Kevan
N4XL

On Sun, Jul 29, 2018 at 7:14 PM, W8SC <w8sc@...> wrote:

When I switched to LED lamps in my motorhome, and then in my home kitchen undercounter lighting, I am experiencing the same problem:

Switching on CERTAIN (not all) of the LED fixtures wipes out TV reception on SOME channels.

Turning the offending LED lamp off, and the channel reception comes back.  Yes, the LED fixtures have the required FCC certification (so much for that, huh?).

Has anyone had experience with using ferrite beads to help with this problem, and if so, which beads, and where did you place them?

Thanks for reading,

Steve W8SC

w8sc@...

 







gary Lyons <gary.w0gx@...>
 

Jerry,

Just curious, which inverter do you have?

The entertainment system is interesting,  is there a switching power supply associated with it ? A wall wart perhaps? 

73,
Gary/w0gx


On Tue, Jul 31, 2018, 11:33 AM Jerry Crawford via Groups.Io <K7UPJ=aol.com@groups.io> wrote:
Gary,
RFI is reduced when I turn off the charger and big ferrites on the inverter cables don’t do anything.  There are also other sources of RFI, surprisingly such as from the entertainment system.

73,
Jerry

On Jul 31, 2018, at 10:17 AM, gary Lyons <gary.w0gx@...> wrote:

Jerry,

Have you isolated your RFI to the coach inverter?

73,
Gary/w0gx

On Tue, Jul 31, 2018, 9:01 AM Jerry Crawford via Groups.Io <K7UPJ=aol.com@groups.io> wrote:
Steve, 
Do you want to do a test with my new ANC-4 noise canceller?

I have lots of ferrites without much help.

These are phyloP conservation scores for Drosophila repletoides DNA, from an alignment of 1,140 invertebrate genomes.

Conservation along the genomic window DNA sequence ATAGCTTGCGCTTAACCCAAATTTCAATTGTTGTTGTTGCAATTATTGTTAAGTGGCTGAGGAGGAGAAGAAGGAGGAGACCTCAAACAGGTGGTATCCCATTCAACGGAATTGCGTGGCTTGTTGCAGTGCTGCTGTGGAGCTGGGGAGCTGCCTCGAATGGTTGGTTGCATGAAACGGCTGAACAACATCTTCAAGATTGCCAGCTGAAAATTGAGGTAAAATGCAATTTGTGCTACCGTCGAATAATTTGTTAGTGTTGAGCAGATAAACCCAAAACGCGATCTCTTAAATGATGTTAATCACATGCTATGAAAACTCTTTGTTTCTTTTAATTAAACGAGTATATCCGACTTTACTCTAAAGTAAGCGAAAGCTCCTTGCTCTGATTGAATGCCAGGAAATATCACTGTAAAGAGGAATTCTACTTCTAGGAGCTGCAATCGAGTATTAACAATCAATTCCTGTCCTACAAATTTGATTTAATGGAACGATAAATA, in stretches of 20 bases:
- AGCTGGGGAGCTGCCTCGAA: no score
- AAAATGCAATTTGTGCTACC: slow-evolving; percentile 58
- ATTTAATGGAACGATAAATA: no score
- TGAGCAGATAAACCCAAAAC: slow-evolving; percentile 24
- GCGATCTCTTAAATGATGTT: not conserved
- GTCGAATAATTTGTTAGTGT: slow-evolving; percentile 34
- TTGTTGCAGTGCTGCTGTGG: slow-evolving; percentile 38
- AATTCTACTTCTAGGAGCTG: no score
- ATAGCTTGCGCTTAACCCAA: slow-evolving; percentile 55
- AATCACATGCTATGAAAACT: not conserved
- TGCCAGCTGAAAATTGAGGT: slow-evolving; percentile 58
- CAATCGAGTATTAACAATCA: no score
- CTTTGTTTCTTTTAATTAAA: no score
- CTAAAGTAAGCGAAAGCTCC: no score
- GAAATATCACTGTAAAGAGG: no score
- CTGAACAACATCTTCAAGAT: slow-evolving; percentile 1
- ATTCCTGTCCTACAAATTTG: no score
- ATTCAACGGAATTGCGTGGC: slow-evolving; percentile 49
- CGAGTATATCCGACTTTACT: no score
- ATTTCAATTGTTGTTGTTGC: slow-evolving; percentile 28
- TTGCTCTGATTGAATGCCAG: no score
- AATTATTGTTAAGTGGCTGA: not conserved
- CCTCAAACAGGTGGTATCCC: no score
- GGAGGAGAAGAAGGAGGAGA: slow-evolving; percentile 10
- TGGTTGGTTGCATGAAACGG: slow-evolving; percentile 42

Jerry

On Jul 30, 2018, at 10:58 AM, Kevan Nason <knason00@...> wrote:

Hi Steve. Hope you've been enjoying that camper this year.

Didn't answer right away because I've avoided LED lights to avoid RFI so don't have practical experience. Thought maybe someone else would speak up. But I've been reading whenever I run across talk about RFI and LED lights because I know I'll eventually to have to deal with it.

This web page seemed to sum up things I've read pretty well:

Interference seems to mainly come from the power supply. Power supplies for dimmable LED lights have been a particular issue. Ferrite is suggested on each side of the supply. Hams have said they have had good luck using 31 mix ferrite cores. Another suggestion from some has been to replace the power supply and go from a PWM to a linear type if you can. I haven't done any research on how to do that. I did note in passing that the above link talks about Phillips having a replacement "transformer" that might work if you want to explore that.

Hams have been sharing info on what bulb manufacturers have had low and high interference for a couple/few years. Maybe spend some internet time seeking out those reports and see if you can substitute some good ones for what you have. I've seen that type of discussion on several web sites.

As to FCC approval, there has been some talk about people getting approval and then downgrading the supply without getting re-certification. A board having good EMI protection is approved and then once it hits production the EMI suppressing components aren't installed. The holes are still there in the circuit board for the parts -- just that in order to save money for the manufacturer only those parts needed to make the lights turn on are installed. The EMI stuff isn't needed for that so they leave them out. There has been documentation of that actually happening. So far the FCC hasn't been pushing very hard for the manufacturers to do the right thing.

Kevan
N4XL

On Sun, Jul 29, 2018 at 7:14 PM, W8SC <w8sc@...> wrote:

When I switched to LED lamps in my motorhome, and then in my home kitchen undercounter lighting, I am experiencing the same problem:

Switching on CERTAIN (not all) of the LED fixtures wipes out TV reception on SOME channels.